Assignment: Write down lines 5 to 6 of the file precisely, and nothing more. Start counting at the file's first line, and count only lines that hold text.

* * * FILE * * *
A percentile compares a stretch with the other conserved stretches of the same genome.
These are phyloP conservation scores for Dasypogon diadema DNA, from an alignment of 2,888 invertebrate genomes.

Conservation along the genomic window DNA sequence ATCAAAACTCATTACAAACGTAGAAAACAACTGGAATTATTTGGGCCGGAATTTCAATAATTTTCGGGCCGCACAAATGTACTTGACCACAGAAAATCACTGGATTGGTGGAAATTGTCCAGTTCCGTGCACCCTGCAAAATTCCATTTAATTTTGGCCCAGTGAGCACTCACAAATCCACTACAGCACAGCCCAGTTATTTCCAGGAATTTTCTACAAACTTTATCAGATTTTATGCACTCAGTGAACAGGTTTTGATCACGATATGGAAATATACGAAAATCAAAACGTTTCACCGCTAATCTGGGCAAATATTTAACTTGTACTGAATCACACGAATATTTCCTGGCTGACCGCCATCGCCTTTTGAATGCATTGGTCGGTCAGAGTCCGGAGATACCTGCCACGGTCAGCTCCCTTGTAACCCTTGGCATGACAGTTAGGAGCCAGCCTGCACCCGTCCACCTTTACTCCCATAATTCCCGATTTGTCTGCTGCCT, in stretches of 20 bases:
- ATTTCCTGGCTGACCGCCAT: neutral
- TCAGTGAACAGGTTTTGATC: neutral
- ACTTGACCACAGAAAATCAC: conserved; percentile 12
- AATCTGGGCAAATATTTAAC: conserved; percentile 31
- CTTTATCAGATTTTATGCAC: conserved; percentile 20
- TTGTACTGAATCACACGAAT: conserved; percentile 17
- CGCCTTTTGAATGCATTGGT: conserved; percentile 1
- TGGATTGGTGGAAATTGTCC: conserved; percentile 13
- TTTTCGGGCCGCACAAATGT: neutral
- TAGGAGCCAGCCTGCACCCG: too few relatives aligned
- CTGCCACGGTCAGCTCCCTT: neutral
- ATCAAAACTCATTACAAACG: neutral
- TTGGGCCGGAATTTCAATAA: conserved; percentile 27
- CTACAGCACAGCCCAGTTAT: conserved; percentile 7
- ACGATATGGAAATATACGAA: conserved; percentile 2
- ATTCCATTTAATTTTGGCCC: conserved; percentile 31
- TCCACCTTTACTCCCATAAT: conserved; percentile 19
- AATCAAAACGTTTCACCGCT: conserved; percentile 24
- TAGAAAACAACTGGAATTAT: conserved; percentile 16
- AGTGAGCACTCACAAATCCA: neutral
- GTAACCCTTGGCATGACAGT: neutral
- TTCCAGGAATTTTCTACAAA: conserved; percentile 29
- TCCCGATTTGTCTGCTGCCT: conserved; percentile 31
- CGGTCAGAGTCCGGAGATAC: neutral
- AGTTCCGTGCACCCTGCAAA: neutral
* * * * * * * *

- TCAGTGAACAGGTTTTGATC: neutral
- ACTTGACCACAGAAAATCAC: conserved; percentile 12